Wednesday, June 16, 2010

Iranian Incursions in Iraq

The New York Times has an article up regarding recent Iranian incursions into Iraqi territory, actions taken ostensibly to strike at Iranian Kurdish rebels taking refuge in Iraq. This isn't the first time for such a cross-border incident.
The shelling here continues a trend of Iranian border incursions during the past 13 months that have included a helicopter attack on Kurdish villages in northern Iraq last May, and the occupation by Iranian soldiers of part of the Fakka oil field in southeastern Iraq for three days last December.
This sort of Iranian provocation, along with other incidents, should never have been tolerated by the U.S. At this point with the U.S. in withdrawal mode, the Iraqi government no doubt fears major problems with Iran, and probably wouldn't thank us for intervening. But Iran has been interfering in Iraq for a long time. It should never have been permitted, particularly when the U.S. was still primarily responsible for Iraqi security.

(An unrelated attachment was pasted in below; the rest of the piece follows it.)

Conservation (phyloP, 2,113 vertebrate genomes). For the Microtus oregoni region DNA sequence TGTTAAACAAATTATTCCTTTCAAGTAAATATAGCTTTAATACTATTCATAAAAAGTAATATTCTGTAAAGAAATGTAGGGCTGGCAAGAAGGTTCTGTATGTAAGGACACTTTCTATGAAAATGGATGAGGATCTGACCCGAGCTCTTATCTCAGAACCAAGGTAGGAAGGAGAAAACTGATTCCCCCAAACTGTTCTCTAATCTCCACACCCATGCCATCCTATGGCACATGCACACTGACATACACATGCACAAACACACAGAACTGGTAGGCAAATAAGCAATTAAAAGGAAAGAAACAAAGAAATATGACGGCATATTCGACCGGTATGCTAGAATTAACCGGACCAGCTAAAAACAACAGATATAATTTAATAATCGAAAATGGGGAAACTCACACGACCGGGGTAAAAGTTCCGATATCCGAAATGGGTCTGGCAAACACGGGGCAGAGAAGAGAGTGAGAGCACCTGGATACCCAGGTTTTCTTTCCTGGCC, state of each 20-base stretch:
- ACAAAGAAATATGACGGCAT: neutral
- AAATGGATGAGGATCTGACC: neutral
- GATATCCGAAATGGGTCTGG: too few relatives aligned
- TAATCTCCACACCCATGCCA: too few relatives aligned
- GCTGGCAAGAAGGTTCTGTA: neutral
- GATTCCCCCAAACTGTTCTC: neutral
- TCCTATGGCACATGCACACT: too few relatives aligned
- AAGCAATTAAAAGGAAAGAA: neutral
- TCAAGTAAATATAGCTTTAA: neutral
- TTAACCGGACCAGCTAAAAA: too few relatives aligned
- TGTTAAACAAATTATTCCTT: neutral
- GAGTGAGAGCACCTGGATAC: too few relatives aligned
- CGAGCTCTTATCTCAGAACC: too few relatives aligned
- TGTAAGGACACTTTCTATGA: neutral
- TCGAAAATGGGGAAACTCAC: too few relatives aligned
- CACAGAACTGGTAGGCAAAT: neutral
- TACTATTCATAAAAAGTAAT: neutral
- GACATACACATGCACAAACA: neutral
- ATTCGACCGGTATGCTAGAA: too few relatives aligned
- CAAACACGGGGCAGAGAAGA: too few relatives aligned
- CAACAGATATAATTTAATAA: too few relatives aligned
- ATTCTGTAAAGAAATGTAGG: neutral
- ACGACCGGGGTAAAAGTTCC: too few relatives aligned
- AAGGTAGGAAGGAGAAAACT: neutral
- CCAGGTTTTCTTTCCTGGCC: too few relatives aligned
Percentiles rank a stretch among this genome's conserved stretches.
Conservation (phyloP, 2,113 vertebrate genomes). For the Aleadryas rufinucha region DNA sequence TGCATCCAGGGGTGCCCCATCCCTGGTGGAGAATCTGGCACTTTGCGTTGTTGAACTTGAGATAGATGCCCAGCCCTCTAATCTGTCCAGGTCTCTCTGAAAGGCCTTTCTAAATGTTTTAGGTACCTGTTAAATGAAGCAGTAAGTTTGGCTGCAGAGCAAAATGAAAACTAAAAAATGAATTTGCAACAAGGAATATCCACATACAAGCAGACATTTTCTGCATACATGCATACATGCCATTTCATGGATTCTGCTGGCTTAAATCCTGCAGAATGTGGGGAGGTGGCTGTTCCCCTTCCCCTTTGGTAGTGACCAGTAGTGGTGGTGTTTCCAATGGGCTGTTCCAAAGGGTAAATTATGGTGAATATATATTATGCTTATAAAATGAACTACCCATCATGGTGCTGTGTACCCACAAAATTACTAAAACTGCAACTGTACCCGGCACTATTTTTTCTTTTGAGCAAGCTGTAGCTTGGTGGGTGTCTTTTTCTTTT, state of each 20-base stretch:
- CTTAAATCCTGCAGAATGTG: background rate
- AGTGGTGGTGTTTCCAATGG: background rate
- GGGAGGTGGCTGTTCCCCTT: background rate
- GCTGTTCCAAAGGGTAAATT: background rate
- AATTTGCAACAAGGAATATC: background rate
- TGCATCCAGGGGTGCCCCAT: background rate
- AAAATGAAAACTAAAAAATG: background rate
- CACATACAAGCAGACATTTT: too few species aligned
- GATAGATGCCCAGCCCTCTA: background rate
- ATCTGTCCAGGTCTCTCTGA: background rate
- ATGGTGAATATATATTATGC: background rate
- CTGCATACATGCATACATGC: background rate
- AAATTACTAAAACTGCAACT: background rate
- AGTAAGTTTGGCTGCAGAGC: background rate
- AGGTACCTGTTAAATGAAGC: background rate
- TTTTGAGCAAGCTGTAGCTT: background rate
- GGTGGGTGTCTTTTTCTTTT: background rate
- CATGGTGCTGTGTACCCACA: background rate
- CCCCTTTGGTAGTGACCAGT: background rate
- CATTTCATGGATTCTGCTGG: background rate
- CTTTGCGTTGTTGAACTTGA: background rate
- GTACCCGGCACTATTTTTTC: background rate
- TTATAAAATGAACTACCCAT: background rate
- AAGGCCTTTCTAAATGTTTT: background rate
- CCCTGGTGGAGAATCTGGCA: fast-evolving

One of the main reasons for Iran's aggressive rogue state behavior is that it has been able to get away with all sorts of hostile actions, with no serious response by the U.S. Weakness -- in this case self-imposed -- encourages aggression. That has been demonstrated time and time again by Iran. The very first time an Iranian aircraft violated Iraqi airspace it should have been intercepted and destroyed. The very first time Iranian ground forces entered Iraq, they should have been annihilated, and the border post they staged from should have been destroyed with maximum loss of life. That would have been the sort of clear message that the rulers of Iran understand -- that force will be met with superior force. Because that was not done, and many other provocations also went unanswered, Iran has grown bolder and more arrogant, confident that it can do what it wishes without significant consequence. Iraqi Kurds, the ethnic group most closely allied to the U.S., and the most pro-American, are now paying for our failure to act.

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